February 24, 2023
If you farm, you need to pay attention.
Recently Don Parker, Executive Director of the Cotton Foundation, has been repeating a line wherever he goes – “It’s not going away.”
He is talking about the EPA and its decision to apply Endangered Species Act assessments to all crop protection products, which essentially puts all the products we use on the farm at risk.
If I sound like I’m running through town crying “wolf,” consider all the commercials on television and on billboards across the country telling people to call a lawyer if they suspect they have cancer as a result of exposure to roundup or paraquat.
At the Jan. 21 meeting of the Southern Cotton Growers/Southeastern Cotton Growers, Harrison Pittman of the National Agriculture Law Center said that the process to register new products and maintain their registrations is now more difficult, time consuming and arduous. (See John Harts’ article, “World of pesticide registration forever changed,” in this issue.)
Pittman said registration through litigation has pushed that change as NGOs and environmental groups have cleverly and strategically filed lawsuits that have forcibly caused EPA to regulate in a differently way.
It’s been happening that way for the last 10 to 15 years. It’s been happening under our noses, and I believe that few realize the pressure it puts on agriculture until it prevents them from applying the needed crop protection products.
And in many regions, producers are now running out of those options.
It’s not just the big-name products like alachlor, atrazine, chlorpyrifos, and glyphosate, but everything we use in ag.
But how do we prevent the removal of our crop protection products? Don Parker and many others who have been addressing the issue say we need to be as active on the crop protection front as those who oppose the use of those products.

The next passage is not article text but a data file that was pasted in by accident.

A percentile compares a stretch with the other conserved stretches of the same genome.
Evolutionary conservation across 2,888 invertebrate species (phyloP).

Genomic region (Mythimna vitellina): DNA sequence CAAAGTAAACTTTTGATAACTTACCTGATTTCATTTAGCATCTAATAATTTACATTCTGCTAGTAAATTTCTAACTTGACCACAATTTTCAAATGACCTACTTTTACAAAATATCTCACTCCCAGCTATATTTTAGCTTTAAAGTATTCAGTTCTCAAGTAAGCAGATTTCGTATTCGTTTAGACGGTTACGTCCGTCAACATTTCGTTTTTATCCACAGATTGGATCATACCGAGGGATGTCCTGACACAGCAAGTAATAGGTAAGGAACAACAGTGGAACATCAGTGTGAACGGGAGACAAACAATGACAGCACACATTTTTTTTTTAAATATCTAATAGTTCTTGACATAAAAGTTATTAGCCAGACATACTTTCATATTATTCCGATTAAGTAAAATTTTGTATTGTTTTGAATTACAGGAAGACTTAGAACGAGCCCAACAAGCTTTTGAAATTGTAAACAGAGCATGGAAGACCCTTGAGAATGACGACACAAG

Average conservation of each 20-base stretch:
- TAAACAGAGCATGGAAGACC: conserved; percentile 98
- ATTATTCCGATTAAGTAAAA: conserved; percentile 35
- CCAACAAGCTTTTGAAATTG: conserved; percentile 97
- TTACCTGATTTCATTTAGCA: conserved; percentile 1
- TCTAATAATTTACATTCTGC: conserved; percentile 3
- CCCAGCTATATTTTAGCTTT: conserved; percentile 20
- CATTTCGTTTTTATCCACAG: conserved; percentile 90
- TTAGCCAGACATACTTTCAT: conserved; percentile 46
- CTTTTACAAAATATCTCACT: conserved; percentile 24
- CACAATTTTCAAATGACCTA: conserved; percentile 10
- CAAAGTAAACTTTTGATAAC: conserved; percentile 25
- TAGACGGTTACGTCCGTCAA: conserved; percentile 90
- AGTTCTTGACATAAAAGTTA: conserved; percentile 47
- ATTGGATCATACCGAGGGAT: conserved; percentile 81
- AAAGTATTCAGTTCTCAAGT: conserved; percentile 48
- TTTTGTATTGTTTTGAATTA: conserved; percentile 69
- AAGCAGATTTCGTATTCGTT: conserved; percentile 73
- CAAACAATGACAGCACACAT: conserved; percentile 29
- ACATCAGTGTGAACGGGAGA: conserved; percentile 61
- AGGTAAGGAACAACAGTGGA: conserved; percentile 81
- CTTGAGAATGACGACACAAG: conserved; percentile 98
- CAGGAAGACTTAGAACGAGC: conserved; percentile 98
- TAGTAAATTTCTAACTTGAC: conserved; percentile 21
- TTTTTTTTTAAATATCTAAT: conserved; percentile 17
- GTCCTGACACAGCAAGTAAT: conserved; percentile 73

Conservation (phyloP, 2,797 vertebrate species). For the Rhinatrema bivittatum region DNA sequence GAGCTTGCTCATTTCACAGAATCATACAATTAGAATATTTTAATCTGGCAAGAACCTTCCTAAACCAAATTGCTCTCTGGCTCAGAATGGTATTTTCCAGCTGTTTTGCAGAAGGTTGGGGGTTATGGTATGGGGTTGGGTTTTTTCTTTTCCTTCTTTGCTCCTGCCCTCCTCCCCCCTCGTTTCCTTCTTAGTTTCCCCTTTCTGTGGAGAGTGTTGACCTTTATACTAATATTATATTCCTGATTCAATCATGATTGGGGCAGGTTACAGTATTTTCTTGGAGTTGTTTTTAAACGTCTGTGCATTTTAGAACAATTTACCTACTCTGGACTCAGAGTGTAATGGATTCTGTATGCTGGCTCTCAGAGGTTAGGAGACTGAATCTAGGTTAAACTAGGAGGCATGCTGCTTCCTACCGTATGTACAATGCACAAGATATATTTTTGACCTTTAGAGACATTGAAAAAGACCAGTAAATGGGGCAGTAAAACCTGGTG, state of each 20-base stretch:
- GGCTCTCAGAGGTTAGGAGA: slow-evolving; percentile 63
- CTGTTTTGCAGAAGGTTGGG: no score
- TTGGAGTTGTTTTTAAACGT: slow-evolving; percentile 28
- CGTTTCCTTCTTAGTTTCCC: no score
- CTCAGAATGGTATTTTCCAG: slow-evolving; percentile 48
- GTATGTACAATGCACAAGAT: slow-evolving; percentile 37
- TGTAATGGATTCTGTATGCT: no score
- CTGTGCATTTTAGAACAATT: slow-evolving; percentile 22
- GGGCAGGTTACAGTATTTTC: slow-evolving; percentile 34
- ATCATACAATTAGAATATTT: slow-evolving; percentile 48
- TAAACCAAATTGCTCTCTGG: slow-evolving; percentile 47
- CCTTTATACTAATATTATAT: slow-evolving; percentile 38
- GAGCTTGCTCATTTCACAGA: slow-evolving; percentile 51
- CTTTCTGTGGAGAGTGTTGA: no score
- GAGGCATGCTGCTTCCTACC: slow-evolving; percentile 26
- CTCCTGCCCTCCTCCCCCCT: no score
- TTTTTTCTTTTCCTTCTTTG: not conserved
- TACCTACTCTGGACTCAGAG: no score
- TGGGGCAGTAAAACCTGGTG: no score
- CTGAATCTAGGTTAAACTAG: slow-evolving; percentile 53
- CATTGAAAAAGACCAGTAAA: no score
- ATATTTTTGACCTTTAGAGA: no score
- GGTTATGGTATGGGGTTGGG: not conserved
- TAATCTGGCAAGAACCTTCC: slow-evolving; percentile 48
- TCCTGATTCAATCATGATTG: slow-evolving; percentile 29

Kelly Tindall, senior biologist at the EPA, says that there are several opportunities for producers to provide their feedback during registration reviews and that it is important for the farm community to provide the agency with information.
During a review the agency needs to know directly from producers why the pesticide is being used in the first place, what the producer would do without the pesticide and the magnitude of the benefit from the pesticide.
During the review process individuals can find out when the comment periods are open and when to reply. It’s probably easiest to check with Farm Bureau or commodity groups to see when those comment periods take place
The EPA also provides information on how and when to comment at: www.epa.gov/pesticide-reevaluation/registration-review-process#action
It is now more vital than ever to be alert, talk to your crop associations and make your comments during the review process.
The people who want to restrict the products we use aren’t going away, neither should we.
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